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HRV/ERV Maintenance

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    Harry Whitver

    Problem

    Below-Peak Performance
    HRVs and ERVs are designed to deliver a controlled amount of fresh air into the house through the central heating and cooling system, regulate air pressure in the house, exhaust stale and dirty air, and exchange the heat of exhausted air to the incoming fresh air to reduce the burden on the heating or cooling equipment. Any number of issues can hinder that performance and render an HRV/ERV ineffective.
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    Harry Whitver

    Solution

    Check the Connections
    Inspect the unit for loose and/or misconnected intake and outtake (or exhaust) lines per the inlets and outlets on the unit. Also look for kinks or clogs in all lines, especially the return-air and exhaust ducts that carry dirt and pollutants. Make sure the fresh-air intake is at least 4 feet away from the exhaust air outlet, and also away from car exhaust, combustion appliance vents, and trash receptacles.
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    Harry Whitver

    Solution

    Clean the Filter
    Like most fans and blowers, an HRV/ERV has a filter that needs to be cleaned periodically to perform properly, whether by a qualified service contractor or the homeowner. Simply remove the front panel to expose the filter and take it out. Most can be cleaned with a gentle application of soap and water. Blow out the system (and all HVAC ducts) at least biannually to remove stubborn debris.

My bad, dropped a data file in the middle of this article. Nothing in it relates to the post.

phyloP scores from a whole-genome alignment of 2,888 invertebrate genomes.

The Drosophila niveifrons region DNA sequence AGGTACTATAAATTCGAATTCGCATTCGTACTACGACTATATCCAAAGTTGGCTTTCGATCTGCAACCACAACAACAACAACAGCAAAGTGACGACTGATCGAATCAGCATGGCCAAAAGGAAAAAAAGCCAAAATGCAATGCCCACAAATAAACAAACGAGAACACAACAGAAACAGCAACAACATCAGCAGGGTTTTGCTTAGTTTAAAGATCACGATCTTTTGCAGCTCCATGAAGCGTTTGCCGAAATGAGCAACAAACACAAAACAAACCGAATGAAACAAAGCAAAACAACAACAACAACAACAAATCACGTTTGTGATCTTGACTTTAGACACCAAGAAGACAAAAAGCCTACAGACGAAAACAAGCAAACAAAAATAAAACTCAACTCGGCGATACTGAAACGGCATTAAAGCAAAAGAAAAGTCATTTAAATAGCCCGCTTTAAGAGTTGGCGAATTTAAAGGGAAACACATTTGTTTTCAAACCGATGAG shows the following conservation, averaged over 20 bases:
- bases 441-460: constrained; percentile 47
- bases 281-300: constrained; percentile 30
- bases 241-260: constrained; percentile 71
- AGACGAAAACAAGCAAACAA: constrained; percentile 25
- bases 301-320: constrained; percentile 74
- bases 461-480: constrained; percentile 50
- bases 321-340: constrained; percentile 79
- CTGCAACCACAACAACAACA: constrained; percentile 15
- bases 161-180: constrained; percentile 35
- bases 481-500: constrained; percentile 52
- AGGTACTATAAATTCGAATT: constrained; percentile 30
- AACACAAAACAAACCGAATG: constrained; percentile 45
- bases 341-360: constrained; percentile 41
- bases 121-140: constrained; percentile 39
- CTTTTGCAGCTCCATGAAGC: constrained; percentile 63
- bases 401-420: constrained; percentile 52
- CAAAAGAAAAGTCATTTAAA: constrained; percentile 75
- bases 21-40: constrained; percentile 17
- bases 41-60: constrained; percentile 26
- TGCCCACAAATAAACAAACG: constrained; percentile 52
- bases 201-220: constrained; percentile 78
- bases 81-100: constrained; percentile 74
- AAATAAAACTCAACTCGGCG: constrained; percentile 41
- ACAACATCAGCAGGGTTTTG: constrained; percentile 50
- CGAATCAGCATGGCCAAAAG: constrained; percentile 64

The newest version of the federal Energy Star Qualified Homes program calls for a specific level, or exchange rate, of fresh-air ventilation to help mitigate indoor air problems in the tightly built homes that meet the new standard (see ASHRAE 62.2-2007), if not precisely how builders should achieve those levels. National green building certification programs follow a similar route.

A number of options exist, but an increasing number of builders are turning to heat and energy recovery ventilators (HRVs and ERVs, respectively) to deliver a controlled amount of fresh air in a whole-house scheme as opposed to installing several spot or local ventilation products.

While the air-quality contribution of an HRV or ERV is largely speculative and anecdotal, the units are rated by the Home Ventilating Institute and others for their energy recovery benefits and, in the case of ERVs, a measure of dehumidification.

Assuming, of course, that the units are properly installed and maintained over time. As relatively new products, HRVs and ERVs require their own attention to detail to perform as designed to reduce energy use and costs while delivering fresh air to the interior environment. Here’s how to troubleshoot common problems and educate your home buyers about maintaining the system.

For more construction technology articles, go to www.builderonline.com/construction.